N2 - The X-ray source M33 X-7 in the nearby galaxy Messier 33 is among the most massive X-ray binary stellar systems known, hosting a rapidly spinning, 15.65M ™ black hole orbiting an underluminous, 70M ™ main-sequence companion in a slightly eccentric 3.45-day orbit (M ™, solar mass). Although post-main-sequence mass transfer explains the masses and tight orbit, it leaves unexplained the observed X-ray luminosity, the star's underluminosity, the black hole's spin and the orbital eccentricity. A common envelope phase, or rotational mixing, could explain the orbit, but the former would lead to a merger and the latter to an overluminous companion. A merger would also ensue if mass transfer to the black hole were invoked for its spin-up. Here we report simulations of evolutionary tracks which reveal that if M33 X-7 started as a primary body of 85M ™ 99M ™ and a secondary body of 28M ™ 32M ™, in a 2.8 3.1-d orbit, its observed properties can be consistently explained. In this model, the main-sequence primary transfers part of its envelope to the secondary and loses the rest in a wind; it ends its life as a 1/416M ™ helium star with an irong-nickel core that collapses to a black hole (with or without an accompanying supernova). The release of binding energy, and possibly collapse asymmetries, kickg ™ the nascent black hole into an eccentric orbit. Wind accretion explains the X-ray luminosity, and the black-hole spin can be natal.

AB - The X-ray source M33 X-7 in the nearby galaxy Messier 33 is among the most massive X-ray binary stellar systems known, hosting a rapidly spinning, 15.65M ™ black hole orbiting an underluminous, 70M ™ main-sequence companion in a slightly eccentric 3.45-day orbit (M ™, solar mass). Although post-main-sequence mass transfer explains the masses and tight orbit, it leaves unexplained the observed X-ray luminosity, the star's underluminosity, the black hole's spin and the orbital eccentricity. A common envelope phase, or rotational mixing, could explain the orbit, but the former would lead to a merger and the latter to an overluminous companion. A merger would also ensue if mass transfer to the black hole were invoked for its spin-up. Here we report simulations of evolutionary tracks which reveal that if M33 X-7 started as a primary body of 85M ™ 99M ™ and a secondary body of 28M ™ 32M ™, in a 2.8 3.1-d orbit, its observed properties can be consistently explained. In this model, the main-sequence primary transfers part of its envelope to the secondary and loses the rest in a wind; it ends its life as a 1/416M ™ helium star with an irong-nickel core that collapses to a black hole (with or without an accompanying supernova). The release of binding energy, and possibly collapse asymmetries, kickg ™ the nascent black hole into an eccentric orbit. Wind accretion explains the X-ray luminosity, and the black-hole spin can be natal.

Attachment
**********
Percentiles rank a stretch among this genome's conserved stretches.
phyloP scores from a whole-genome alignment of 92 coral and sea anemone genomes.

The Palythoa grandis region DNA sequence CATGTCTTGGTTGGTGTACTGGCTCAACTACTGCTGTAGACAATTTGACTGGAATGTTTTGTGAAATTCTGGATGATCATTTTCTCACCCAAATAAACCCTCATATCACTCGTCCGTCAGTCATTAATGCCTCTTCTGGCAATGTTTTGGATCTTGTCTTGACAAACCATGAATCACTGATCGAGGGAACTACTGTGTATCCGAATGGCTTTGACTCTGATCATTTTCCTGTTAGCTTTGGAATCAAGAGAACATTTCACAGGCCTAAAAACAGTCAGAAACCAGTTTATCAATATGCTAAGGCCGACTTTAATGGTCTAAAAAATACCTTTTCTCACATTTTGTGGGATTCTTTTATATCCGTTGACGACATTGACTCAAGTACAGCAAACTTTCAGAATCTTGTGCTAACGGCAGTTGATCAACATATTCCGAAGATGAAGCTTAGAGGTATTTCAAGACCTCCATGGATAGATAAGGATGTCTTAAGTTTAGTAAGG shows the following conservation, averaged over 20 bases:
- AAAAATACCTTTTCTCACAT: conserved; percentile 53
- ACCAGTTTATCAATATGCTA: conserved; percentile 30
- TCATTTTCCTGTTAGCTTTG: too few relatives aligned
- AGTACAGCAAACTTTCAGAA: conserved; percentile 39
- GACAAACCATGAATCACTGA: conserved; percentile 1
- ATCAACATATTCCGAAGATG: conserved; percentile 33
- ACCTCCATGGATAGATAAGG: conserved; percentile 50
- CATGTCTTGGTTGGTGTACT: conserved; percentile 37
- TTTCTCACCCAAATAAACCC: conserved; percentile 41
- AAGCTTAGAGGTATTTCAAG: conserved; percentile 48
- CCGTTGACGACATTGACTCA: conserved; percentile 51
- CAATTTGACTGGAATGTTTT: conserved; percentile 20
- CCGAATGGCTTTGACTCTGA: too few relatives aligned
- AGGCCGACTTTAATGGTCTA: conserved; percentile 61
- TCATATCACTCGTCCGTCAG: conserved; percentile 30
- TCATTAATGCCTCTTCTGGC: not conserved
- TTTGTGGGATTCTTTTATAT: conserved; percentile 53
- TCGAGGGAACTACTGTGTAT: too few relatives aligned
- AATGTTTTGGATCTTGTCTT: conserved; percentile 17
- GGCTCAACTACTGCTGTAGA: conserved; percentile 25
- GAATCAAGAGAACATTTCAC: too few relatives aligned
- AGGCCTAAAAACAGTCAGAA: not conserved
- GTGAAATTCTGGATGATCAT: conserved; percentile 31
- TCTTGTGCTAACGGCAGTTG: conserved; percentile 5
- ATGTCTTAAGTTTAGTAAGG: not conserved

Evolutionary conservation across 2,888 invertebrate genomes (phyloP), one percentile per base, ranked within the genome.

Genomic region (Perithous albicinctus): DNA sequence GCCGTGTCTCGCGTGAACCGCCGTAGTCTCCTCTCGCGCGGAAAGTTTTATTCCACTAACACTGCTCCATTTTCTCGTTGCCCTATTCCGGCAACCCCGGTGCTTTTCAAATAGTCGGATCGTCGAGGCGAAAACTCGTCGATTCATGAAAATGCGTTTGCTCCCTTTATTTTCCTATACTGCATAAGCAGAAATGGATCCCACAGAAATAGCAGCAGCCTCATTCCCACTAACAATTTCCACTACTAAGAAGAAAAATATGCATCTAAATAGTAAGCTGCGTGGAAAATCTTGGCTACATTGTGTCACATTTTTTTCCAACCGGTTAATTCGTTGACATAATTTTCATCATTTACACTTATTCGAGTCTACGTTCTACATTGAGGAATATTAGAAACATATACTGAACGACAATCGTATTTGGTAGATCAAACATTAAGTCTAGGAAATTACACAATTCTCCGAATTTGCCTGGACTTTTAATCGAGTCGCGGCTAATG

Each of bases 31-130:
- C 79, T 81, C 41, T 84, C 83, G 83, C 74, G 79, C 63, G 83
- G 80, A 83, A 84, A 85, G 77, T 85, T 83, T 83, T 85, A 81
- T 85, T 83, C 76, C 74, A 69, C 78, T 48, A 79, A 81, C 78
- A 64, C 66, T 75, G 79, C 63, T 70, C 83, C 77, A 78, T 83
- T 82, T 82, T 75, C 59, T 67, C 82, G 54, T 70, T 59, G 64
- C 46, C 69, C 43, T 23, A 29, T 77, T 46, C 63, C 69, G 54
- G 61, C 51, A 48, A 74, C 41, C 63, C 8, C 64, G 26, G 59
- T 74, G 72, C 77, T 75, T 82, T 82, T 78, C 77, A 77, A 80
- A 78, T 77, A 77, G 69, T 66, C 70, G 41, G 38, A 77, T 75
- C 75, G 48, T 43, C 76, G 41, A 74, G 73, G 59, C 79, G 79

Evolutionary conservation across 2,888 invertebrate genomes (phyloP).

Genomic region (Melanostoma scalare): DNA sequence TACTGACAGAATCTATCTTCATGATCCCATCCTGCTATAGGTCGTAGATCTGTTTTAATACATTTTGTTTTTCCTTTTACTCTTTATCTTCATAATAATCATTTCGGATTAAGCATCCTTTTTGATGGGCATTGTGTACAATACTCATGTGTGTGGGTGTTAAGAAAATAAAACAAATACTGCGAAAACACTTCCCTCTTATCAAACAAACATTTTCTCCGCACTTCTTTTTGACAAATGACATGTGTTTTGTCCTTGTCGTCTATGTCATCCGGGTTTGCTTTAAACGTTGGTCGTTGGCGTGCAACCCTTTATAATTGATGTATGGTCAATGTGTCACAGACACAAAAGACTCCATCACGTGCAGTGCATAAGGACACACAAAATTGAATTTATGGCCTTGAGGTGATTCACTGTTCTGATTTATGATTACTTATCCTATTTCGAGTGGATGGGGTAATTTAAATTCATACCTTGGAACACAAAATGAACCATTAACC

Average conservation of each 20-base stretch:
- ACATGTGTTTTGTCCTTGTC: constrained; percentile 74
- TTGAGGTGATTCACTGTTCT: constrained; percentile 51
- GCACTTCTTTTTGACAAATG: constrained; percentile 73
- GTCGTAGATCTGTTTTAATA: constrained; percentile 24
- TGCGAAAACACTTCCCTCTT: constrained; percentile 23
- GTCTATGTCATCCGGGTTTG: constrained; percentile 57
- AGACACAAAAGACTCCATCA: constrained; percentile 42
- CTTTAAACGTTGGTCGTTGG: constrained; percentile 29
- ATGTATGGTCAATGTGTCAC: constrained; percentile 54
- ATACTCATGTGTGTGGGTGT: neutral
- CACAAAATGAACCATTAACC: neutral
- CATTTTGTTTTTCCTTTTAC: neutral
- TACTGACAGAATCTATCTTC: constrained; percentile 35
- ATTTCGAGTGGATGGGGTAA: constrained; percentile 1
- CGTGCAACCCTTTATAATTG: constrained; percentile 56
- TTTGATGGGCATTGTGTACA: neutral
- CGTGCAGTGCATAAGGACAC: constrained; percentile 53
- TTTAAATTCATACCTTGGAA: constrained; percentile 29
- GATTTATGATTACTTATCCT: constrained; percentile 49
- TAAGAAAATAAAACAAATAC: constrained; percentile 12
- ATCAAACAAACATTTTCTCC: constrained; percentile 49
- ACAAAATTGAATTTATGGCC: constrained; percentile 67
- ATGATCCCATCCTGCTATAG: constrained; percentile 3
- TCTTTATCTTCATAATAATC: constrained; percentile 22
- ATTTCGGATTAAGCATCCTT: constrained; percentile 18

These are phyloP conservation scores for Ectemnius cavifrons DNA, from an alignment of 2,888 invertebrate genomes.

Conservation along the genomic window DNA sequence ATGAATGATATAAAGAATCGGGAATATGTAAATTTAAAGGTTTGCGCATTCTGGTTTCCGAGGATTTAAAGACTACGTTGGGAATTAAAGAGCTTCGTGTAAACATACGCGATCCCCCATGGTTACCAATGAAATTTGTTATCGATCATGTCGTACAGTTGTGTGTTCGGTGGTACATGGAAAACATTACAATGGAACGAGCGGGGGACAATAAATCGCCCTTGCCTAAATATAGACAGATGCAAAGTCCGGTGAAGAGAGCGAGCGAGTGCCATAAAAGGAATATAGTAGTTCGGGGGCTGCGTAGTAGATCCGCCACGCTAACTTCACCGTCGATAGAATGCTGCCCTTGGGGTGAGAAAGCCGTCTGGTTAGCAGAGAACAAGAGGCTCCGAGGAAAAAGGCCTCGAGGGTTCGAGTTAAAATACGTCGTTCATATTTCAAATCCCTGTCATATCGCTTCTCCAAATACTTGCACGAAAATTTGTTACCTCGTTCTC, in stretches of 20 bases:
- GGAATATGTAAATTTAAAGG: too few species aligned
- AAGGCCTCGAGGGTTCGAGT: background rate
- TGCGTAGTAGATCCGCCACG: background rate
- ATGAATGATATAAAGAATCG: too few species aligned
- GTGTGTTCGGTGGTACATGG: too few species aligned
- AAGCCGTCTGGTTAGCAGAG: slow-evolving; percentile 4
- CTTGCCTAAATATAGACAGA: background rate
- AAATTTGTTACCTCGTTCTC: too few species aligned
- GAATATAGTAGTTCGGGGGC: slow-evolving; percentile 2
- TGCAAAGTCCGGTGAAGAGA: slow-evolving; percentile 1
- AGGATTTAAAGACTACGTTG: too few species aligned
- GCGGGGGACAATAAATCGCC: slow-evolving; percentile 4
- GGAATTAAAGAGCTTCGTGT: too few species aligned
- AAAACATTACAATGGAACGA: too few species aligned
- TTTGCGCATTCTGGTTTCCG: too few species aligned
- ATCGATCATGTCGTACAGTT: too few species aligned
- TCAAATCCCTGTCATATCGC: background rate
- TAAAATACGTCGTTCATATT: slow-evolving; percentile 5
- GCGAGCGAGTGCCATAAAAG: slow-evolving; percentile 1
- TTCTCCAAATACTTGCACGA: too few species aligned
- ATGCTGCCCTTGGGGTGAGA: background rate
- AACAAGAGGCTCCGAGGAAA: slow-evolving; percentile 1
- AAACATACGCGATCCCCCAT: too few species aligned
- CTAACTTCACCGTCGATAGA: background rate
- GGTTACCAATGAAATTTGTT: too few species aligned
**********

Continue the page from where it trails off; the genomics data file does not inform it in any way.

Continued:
UR - http://www.scopus.com/inward/record.url?eid=2-s2.0-78149285833&partnerID=8YFLogxK

U2 - 10.1038/nature09463

DO - 10.1038/nature09463

M3 - Article

AN - SCOPUS:78149285833

VL - 468

SP - 77

EP - 79

JO - Nature

JF - Nature

SN - 0028-0836

IS - 7320

ER -